back to article Encryption doesn't stop him or her or you... from working out what Thing 1 is up to

You don't need to sniff clear-text Internet of Things traffic to comprehensively compromise a gadget-fan's home privacy: mere traffic profiles will do the job nicely, a group of researchers has found. Encrypted streams can be surprisingly revealing, after all: just ask Cisco, which learned how to identify malware crossing the …

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There's a war brewing

The war is on between those who want their privacy respected and those who don't realize (or care) about the issue.

IoT sits squarely on the side of Don't Care.

So, if you care, don't use IoT.

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Big Brother

Re: So, if you care, don't use IoT.

Or Facebook or Google or Microsoft or a smartphone or anything coming out of silicon valley for that matter...

It's all about monetisation of people's private information these days...

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Re: So, if you care, don't use IoT.

Apple cares about security in HomeKit, but they just haven't been that enthusiastic about HomeKit generally - little updating of a clunky UI and insistence on an Apple TV acting as a hub. I might be that their analysts saw something like ARM's mBed platform or a joint venture gaining more traction, or they were just playing the wait and see game.

3rd party HomeKit gizmos had to contain Apple chips and pass Apple's scrutiny - costly and time consuming for vendors, especially if they saw people buying cheap insecure stuff.

I don't need home automation... yet. But I'm still young. We've seen medical devices such as pacemakers with security vulnerabilities, but the answer is not to stop making pacemakers (obviously!), the answer is to improve security. With an aging population Tele-Medince, which is a form of IoT, will have a role to play, as will a bit of home automation to ease the lives of the physically frail.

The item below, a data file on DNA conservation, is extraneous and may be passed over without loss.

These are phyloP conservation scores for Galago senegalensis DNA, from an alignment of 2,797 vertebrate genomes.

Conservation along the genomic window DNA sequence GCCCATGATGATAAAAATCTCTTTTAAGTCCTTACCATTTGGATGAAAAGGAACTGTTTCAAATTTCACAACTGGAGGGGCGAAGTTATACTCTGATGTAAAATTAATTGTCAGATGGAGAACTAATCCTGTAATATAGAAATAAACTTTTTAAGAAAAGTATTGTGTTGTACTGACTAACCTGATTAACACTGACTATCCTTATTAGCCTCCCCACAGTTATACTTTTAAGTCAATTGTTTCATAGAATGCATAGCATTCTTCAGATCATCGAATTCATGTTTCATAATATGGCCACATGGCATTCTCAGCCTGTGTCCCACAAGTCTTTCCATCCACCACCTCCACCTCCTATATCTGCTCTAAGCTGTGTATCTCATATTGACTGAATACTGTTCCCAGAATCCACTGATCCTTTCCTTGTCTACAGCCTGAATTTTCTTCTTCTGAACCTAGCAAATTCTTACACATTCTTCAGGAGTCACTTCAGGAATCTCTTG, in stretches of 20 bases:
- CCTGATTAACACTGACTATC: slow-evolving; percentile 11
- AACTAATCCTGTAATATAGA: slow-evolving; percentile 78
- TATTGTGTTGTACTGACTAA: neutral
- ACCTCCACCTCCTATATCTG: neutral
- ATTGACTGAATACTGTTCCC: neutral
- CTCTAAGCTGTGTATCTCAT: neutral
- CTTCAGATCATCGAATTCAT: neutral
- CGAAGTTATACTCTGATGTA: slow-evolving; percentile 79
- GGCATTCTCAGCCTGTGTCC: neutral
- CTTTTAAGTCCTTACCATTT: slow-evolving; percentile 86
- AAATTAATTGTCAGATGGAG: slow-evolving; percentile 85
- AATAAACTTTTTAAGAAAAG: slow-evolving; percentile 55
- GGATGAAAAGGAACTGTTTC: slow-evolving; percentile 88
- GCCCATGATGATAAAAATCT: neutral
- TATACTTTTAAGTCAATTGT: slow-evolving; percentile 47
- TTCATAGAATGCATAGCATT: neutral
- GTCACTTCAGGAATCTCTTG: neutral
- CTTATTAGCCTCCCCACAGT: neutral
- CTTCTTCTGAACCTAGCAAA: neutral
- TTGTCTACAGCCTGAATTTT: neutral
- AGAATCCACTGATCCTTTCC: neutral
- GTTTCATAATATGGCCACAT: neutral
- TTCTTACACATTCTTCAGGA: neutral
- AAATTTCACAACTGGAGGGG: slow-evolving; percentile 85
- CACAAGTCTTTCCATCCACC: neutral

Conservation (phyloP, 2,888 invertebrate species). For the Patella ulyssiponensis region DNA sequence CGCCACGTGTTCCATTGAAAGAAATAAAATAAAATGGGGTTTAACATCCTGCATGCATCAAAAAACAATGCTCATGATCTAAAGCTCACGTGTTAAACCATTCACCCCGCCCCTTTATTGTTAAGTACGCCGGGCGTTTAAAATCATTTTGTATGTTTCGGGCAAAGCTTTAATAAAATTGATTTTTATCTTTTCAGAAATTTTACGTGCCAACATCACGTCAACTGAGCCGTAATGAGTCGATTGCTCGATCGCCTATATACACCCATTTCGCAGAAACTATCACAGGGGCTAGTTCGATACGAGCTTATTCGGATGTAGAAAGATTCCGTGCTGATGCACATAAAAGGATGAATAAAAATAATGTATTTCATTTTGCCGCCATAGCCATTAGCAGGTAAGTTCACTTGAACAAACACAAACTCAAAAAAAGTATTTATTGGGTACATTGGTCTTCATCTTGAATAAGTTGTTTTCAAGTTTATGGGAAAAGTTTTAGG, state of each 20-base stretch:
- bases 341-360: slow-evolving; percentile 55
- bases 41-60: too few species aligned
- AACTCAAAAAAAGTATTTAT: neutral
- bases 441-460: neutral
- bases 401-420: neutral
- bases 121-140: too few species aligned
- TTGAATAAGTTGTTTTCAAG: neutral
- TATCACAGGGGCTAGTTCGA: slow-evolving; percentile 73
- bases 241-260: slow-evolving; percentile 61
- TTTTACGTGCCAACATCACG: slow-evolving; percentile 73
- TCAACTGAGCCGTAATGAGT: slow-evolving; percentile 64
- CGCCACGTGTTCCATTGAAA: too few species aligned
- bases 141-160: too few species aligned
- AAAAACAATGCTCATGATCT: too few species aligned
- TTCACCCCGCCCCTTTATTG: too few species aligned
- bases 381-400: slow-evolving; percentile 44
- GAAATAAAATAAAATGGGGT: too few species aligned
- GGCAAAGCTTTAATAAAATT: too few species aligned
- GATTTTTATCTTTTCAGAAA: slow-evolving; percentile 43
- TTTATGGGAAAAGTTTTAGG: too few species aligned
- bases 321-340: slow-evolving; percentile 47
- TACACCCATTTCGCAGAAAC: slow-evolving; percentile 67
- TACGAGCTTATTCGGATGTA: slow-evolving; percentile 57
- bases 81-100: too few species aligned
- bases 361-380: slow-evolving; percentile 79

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Re: There's a war brewing

Well IoT which is dumbed down so that even idiots can use it is usually the problem. There's nothing wrong about having controllable lights on your own LAN or VPN. It's just highly idiotic to have any vendor service involved.

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I wrote a paper on this a few years ago, with great colleagues

I snooped everything 'encrypted' from the first 'Smart' device I bought for research, a 55" Sammy 3D telly.

It neeed a bit of AI/ML but basically could profile all the Smart TV's owner's Wi-Fi traffic, political affiliation, nationality etc by cross referencing the encrypted but analysed packets against similarly chunked Alexa sites, till we found a match.

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Re: There's a war brewing

> Well IoT which is dumbed down so that even idiots can use it is usually the problem.

No, it's the poor design of the kit. People will assume that a piece of kit is fit for the purpose for which it is sold. The company making the kit employs experts who should (and actually do) know better, but they often aren't given the time and money required to do a good job (competing on price, competing to be first to market).

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Privacy=Security

One of the hardest things to explain to the "If you've nothing to hide" fools is that if anyone can discover where you are, they also know where you aren't. Which, along with remotely "casing the joint" (google street view ferinstance), gives them all they need to know about when to break in.

The level of detail they can get from this extra level of surveillance is the icing on the cake. Now they can figure out what time you go to bed, get up, leave the house etc etc. Even more detailed than the "Smart Meters" they're trying to impose.

Welcome to Panopticon World...

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Re: Privacy=Security

Also, posting your holiday photos on Instagram is a dead giveaway that your house is unoccupied.

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Speaking of a war ...

Speaking of a war, I don't want to rain on the researchers' parade but the basic concept here dates back at least to WW2. Traffic analysis upon unbroken ciphers was an important tool—ands even better if you can introduce some specific behaviours within the network—something an adversary would certainly want to do when compromising an IoT-infested LAN. By changing the internal state of a supposedly fully encrypted network, you can cause it to leak. It might be as simple as ringing the doorbell.